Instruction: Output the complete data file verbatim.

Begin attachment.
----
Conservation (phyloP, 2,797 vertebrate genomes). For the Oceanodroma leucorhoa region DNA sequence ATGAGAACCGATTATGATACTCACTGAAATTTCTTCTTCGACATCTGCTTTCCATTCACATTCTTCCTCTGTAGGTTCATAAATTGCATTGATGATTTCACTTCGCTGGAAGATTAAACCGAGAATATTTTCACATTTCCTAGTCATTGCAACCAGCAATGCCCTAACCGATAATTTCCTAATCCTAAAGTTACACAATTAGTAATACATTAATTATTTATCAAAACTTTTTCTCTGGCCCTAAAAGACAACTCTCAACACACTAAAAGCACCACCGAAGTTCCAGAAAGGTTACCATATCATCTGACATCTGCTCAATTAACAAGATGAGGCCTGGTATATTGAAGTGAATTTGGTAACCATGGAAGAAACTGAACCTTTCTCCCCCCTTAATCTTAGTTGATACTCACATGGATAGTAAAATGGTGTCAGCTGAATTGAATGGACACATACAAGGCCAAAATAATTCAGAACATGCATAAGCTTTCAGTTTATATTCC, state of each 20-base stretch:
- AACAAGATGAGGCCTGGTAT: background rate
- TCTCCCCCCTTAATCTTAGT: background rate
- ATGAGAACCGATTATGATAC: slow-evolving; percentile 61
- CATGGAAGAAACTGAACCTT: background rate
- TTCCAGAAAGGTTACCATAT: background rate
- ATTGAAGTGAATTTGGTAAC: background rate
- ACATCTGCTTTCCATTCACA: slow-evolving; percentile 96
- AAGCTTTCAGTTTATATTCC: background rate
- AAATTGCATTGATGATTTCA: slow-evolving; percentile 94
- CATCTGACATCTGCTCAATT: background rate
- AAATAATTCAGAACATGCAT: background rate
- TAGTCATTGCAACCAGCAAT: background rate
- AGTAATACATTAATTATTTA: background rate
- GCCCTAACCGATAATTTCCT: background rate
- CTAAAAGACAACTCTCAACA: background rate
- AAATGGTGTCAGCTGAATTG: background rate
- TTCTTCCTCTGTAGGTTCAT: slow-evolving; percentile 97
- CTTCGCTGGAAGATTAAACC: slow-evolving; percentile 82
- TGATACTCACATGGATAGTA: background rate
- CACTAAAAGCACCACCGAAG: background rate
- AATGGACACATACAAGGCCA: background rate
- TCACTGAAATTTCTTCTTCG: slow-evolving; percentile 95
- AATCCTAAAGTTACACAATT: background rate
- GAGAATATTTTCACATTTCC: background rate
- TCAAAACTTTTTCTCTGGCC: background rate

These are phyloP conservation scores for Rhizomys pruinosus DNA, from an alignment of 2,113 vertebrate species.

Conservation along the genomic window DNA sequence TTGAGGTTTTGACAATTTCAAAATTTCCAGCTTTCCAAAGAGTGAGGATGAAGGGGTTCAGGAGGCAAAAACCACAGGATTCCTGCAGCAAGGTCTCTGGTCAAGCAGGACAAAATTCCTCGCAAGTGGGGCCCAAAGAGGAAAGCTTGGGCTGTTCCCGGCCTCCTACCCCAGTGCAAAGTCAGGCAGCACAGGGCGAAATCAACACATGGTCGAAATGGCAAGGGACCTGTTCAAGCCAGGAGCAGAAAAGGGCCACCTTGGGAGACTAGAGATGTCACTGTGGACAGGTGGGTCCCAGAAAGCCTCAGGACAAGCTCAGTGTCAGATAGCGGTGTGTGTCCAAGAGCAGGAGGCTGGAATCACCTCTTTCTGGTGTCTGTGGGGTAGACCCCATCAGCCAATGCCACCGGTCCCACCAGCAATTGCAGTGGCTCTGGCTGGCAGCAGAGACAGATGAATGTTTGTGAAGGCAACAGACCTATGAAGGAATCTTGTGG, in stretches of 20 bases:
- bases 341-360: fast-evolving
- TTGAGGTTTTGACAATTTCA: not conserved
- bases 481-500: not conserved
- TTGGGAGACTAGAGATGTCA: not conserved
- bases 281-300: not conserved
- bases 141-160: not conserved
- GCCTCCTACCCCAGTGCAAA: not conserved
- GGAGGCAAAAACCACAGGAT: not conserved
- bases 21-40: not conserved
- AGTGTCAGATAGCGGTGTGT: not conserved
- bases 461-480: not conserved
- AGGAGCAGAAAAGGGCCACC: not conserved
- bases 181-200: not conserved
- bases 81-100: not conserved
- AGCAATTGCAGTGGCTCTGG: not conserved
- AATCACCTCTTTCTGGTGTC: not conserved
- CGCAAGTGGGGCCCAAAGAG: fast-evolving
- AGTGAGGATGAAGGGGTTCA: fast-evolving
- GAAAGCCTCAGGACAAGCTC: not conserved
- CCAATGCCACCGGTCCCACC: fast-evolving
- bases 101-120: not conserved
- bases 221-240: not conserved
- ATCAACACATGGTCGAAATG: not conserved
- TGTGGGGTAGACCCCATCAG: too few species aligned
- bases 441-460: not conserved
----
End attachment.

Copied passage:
Conservation (phyloP, 2,797 vertebrate genomes). For the Oceanodroma leucorhoa region DNA sequence ATGAGAACCGATTATGATACTCACTGAAATTTCTTCTTCGACATCTGCTTTCCATTCACATTCTTCCTCTGTAGGTTCATAAATTGCATTGATGATTTCACTTCGCTGGAAGATTAAACCGAGAATATTTTCACATTTCCTAGTCATTGCAACCAGCAATGCCCTAACCGATAATTTCCTAATCCTAAAGTTACACAATTAGTAATACATTAATTATTTATCAAAACTTTTTCTCTGGCCCTAAAAGACAACTCTCAACACACTAAAAGCACCACCGAAGTTCCAGAAAGGTTACCATATCATCTGACATCTGCTCAATTAACAAGATGAGGCCTGGTATATTGAAGTGAATTTGGTAACCATGGAAGAAACTGAACCTTTCTCCCCCCTTAATCTTAGTTGATACTCACATGGATAGTAAAATGGTGTCAGCTGAATTGAATGGACACATACAAGGCCAAAATAATTCAGAACATGCATAAGCTTTCAGTTTATATTCC, state of each 20-base stretch:
- AACAAGATGAGGCCTGGTAT: background rate
- TCTCCCCCCTTAATCTTAGT: background rate
- ATGAGAACCGATTATGATAC: slow-evolving; percentile 61
- CATGGAAGAAACTGAACCTT: background rate
- TTCCAGAAAGGTTACCATAT: background rate
- ATTGAAGTGAATTTGGTAAC: background rate
- ACATCTGCTTTCCATTCACA: slow-evolving; percentile 96
- AAGCTTTCAGTTTATATTCC: background rate
- AAATTGCATTGATGATTTCA: slow-evolving; percentile 94
- CATCTGACATCTGCTCAATT: background rate
- AAATAATTCAGAACATGCAT: background rate
- TAGTCATTGCAACCAGCAAT: background rate
- AGTAATACATTAATTATTTA: background rate
- GCCCTAACCGATAATTTCCT: background rate
- CTAAAAGACAACTCTCAACA: background rate
- AAATGGTGTCAGCTGAATTG: background rate
- TTCTTCCTCTGTAGGTTCAT: slow-evolving; percentile 97
- CTTCGCTGGAAGATTAAACC: slow-evolving; percentile 82
- TGATACTCACATGGATAGTA: background rate
- CACTAAAAGCACCACCGAAG: background rate
- AATGGACACATACAAGGCCA: background rate
- TCACTGAAATTTCTTCTTCG: slow-evolving; percentile 95
- AATCCTAAAGTTACACAATT: background rate
- GAGAATATTTTCACATTTCC: background rate
- TCAAAACTTTTTCTCTGGCC: background rate

These are phyloP conservation scores for Rhizomys pruinosus DNA, from an alignment of 2,113 vertebrate species.

Conservation along the genomic window DNA sequence TTGAGGTTTTGACAATTTCAAAATTTCCAGCTTTCCAAAGAGTGAGGATGAAGGGGTTCAGGAGGCAAAAACCACAGGATTCCTGCAGCAAGGTCTCTGGTCAAGCAGGACAAAATTCCTCGCAAGTGGGGCCCAAAGAGGAAAGCTTGGGCTGTTCCCGGCCTCCTACCCCAGTGCAAAGTCAGGCAGCACAGGGCGAAATCAACACATGGTCGAAATGGCAAGGGACCTGTTCAAGCCAGGAGCAGAAAAGGGCCACCTTGGGAGACTAGAGATGTCACTGTGGACAGGTGGGTCCCAGAAAGCCTCAGGACAAGCTCAGTGTCAGATAGCGGTGTGTGTCCAAGAGCAGGAGGCTGGAATCACCTCTTTCTGGTGTCTGTGGGGTAGACCCCATCAGCCAATGCCACCGGTCCCACCAGCAATTGCAGTGGCTCTGGCTGGCAGCAGAGACAGATGAATGTTTGTGAAGGCAACAGACCTATGAAGGAATCTTGTGG, in stretches of 20 bases:
- bases 341-360: fast-evolving
- TTGAGGTTTTGACAATTTCA: not conserved
- bases 481-500: not conserved
- TTGGGAGACTAGAGATGTCA: not conserved
- bases 281-300: not conserved
- bases 141-160: not conserved
- GCCTCCTACCCCAGTGCAAA: not conserved
- GGAGGCAAAAACCACAGGAT: not conserved
- bases 21-40: not conserved
- AGTGTCAGATAGCGGTGTGT: not conserved
- bases 461-480: not conserved
- AGGAGCAGAAAAGGGCCACC: not conserved
- bases 181-200: not conserved
- bases 81-100: not conserved
- AGCAATTGCAGTGGCTCTGG: not conserved
- AATCACCTCTTTCTGGTGTC: not conserved
- CGCAAGTGGGGCCCAAAGAG: fast-evolving
- AGTGAGGATGAAGGGGTTCA: fast-evolving
- GAAAGCCTCAGGACAAGCTC: not conserved
- CCAATGCCACCGGTCCCACC: fast-evolving
- bases 101-120: not conserved
- bases 221-240: not conserved
- ATCAACACATGGTCGAAATG: not conserved
- TGTGGGGTAGACCCCATCAG: too few species aligned
- bases 441-460: not conserved